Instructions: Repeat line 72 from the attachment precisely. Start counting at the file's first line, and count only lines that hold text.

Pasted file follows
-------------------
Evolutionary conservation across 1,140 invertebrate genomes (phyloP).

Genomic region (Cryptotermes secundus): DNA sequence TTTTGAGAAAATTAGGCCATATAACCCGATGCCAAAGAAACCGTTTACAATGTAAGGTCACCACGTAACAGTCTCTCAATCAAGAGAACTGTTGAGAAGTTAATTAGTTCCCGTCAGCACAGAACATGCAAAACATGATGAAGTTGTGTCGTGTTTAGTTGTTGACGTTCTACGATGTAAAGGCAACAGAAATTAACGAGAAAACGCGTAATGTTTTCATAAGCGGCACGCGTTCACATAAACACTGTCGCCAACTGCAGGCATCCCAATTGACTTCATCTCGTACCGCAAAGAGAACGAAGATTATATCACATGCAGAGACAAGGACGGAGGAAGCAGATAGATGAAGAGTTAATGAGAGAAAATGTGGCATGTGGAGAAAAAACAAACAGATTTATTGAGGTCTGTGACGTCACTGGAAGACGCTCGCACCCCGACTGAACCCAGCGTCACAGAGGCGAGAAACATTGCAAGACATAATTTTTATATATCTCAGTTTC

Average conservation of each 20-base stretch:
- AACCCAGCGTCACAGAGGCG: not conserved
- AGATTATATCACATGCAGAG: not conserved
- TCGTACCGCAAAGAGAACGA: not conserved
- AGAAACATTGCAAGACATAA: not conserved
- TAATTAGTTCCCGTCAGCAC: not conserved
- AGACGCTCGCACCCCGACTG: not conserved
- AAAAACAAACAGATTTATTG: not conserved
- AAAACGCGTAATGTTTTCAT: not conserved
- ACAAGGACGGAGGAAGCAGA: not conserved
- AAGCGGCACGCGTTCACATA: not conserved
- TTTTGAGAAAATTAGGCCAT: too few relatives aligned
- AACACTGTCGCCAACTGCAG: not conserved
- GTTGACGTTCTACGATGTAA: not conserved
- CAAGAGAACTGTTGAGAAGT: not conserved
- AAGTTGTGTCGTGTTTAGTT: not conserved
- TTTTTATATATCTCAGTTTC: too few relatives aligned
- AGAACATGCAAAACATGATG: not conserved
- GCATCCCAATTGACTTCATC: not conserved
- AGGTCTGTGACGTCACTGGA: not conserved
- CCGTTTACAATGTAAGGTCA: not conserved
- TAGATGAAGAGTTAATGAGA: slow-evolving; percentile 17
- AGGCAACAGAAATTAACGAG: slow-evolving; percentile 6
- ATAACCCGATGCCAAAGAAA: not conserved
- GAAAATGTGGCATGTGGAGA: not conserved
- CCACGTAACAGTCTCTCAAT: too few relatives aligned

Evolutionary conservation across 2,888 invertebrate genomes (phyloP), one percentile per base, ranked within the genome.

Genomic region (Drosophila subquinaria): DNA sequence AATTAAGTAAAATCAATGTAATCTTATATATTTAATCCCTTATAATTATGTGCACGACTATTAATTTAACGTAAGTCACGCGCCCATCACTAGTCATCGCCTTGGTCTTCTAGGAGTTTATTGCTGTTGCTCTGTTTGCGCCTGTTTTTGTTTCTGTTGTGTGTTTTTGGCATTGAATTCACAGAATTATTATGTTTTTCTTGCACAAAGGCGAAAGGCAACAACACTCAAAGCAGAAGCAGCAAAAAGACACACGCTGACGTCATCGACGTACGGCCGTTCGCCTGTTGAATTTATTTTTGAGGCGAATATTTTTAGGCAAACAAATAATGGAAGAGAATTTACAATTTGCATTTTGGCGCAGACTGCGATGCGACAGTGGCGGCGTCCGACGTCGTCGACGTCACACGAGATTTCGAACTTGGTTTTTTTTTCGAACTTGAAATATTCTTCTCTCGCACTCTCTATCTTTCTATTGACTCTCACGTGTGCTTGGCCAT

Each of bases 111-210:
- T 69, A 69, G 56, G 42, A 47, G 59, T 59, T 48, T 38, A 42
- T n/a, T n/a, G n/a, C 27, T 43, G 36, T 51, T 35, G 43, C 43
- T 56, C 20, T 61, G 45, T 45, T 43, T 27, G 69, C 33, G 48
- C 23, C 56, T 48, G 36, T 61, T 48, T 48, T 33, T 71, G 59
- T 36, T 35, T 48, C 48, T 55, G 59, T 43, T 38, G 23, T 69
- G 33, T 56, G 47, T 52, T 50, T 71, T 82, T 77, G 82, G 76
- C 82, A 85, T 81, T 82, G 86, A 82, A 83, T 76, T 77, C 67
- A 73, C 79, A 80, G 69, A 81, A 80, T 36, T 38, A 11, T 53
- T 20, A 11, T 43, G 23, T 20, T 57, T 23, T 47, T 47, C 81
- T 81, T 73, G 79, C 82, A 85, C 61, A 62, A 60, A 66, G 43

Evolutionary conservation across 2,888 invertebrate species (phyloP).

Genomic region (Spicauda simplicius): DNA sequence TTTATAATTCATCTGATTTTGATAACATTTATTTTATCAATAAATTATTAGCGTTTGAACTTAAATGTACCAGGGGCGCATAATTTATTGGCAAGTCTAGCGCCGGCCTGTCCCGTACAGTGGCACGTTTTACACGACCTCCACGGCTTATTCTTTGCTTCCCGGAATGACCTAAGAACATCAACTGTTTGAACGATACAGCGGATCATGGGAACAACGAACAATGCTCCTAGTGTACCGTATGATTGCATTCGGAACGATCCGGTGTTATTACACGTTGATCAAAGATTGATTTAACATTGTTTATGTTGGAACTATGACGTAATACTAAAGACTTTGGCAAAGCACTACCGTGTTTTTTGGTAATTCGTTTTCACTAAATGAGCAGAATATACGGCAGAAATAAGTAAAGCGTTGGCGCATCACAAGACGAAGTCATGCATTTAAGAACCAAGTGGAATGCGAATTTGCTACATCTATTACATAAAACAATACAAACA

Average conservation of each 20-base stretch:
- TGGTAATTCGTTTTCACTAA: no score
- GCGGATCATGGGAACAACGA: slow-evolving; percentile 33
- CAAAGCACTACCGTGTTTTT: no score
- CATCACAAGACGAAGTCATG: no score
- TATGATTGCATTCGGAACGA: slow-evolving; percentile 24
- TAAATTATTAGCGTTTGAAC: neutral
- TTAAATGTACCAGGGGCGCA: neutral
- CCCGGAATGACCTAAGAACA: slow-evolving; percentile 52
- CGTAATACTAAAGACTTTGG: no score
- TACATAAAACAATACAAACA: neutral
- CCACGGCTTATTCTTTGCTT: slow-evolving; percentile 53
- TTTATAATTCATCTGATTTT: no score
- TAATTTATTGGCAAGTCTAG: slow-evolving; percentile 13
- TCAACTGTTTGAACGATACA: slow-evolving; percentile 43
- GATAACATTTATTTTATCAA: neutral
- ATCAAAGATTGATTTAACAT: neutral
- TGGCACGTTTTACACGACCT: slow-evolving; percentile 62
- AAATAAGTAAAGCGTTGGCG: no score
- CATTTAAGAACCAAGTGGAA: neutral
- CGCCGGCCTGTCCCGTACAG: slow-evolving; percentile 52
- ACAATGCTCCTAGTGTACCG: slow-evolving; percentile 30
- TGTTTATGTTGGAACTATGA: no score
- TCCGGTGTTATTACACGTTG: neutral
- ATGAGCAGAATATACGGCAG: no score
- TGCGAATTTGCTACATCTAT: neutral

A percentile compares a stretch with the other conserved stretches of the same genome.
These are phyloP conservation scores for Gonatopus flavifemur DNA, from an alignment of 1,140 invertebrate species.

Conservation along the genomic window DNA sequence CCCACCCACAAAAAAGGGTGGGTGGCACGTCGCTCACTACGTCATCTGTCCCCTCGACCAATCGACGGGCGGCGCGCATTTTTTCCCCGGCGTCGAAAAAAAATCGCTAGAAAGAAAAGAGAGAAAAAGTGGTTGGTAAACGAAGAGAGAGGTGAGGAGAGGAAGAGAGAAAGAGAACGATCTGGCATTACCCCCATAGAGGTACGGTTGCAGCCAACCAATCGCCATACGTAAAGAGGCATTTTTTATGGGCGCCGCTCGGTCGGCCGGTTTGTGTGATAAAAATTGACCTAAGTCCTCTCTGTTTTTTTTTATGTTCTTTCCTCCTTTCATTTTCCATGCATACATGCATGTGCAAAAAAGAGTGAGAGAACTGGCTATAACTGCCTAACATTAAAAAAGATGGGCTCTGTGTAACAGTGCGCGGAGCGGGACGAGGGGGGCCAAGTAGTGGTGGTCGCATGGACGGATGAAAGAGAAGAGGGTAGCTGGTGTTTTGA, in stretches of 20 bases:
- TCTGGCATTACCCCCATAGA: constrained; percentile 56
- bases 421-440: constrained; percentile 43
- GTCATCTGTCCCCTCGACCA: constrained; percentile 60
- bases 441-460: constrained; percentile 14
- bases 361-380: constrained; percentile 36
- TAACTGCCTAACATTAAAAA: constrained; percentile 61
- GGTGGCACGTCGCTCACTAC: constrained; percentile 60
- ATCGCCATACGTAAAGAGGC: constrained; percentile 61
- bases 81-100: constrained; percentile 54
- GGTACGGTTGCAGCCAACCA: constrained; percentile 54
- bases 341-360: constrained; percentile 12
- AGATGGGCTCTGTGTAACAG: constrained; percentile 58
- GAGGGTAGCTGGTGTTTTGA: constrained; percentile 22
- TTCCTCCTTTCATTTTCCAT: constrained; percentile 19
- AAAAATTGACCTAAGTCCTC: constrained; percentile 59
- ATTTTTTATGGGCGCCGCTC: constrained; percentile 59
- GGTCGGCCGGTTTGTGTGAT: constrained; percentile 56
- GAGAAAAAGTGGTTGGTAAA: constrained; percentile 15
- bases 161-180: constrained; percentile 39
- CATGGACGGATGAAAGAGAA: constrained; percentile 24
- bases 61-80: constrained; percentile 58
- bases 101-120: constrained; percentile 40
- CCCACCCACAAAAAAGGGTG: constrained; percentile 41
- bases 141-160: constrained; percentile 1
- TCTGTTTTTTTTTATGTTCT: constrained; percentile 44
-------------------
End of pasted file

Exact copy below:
Conservation along the genomic window DNA sequence CCCACCCACAAAAAAGGGTGGGTGGCACGTCGCTCACTACGTCATCTGTCCCCTCGACCAATCGACGGGCGGCGCGCATTTTTTCCCCGGCGTCGAAAAAAAATCGCTAGAAAGAAAAGAGAGAAAAAGTGGTTGGTAAACGAAGAGAGAGGTGAGGAGAGGAAGAGAGAAAGAGAACGATCTGGCATTACCCCCATAGAGGTACGGTTGCAGCCAACCAATCGCCATACGTAAAGAGGCATTTTTTATGGGCGCCGCTCGGTCGGCCGGTTTGTGTGATAAAAATTGACCTAAGTCCTCTCTGTTTTTTTTTATGTTCTTTCCTCCTTTCATTTTCCATGCATACATGCATGTGCAAAAAAGAGTGAGAGAACTGGCTATAACTGCCTAACATTAAAAAAGATGGGCTCTGTGTAACAGTGCGCGGAGCGGGACGAGGGGGGCCAAGTAGTGGTGGTCGCATGGACGGATGAAAGAGAAGAGGGTAGCTGGTGTTTTGA, in stretches of 20 bases: